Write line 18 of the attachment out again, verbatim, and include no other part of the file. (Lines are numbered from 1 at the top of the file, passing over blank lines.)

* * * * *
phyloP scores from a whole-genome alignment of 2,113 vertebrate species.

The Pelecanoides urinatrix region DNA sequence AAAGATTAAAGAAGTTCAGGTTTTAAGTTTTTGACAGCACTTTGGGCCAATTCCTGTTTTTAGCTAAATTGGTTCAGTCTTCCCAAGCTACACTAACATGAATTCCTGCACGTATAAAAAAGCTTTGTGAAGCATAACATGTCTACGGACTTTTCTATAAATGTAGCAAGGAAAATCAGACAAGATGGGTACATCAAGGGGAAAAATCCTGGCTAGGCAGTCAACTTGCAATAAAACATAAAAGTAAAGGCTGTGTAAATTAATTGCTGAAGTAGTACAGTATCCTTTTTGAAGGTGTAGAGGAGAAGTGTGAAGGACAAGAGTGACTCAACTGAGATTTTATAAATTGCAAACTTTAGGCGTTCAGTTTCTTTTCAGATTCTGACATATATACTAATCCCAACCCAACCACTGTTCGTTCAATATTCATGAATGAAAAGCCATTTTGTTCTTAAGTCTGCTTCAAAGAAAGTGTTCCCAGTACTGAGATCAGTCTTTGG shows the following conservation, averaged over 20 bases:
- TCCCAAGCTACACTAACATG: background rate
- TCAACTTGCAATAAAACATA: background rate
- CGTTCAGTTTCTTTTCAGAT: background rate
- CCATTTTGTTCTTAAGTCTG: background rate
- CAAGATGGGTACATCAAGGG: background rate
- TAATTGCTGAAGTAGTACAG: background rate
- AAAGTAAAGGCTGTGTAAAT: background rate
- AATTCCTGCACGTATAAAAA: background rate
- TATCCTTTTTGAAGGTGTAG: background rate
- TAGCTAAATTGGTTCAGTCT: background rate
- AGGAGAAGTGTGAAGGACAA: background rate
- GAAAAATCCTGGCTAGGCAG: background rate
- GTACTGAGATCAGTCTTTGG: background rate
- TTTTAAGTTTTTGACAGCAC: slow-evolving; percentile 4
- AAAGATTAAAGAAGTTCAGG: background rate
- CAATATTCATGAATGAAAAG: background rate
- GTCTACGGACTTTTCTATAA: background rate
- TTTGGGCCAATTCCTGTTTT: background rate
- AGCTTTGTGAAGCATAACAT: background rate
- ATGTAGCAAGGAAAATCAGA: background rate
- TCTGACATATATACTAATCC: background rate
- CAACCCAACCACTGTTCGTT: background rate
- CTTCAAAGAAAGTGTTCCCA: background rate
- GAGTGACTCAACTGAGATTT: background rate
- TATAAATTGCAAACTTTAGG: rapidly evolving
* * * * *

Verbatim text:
- CAATATTCATGAATGAAAAG: background rate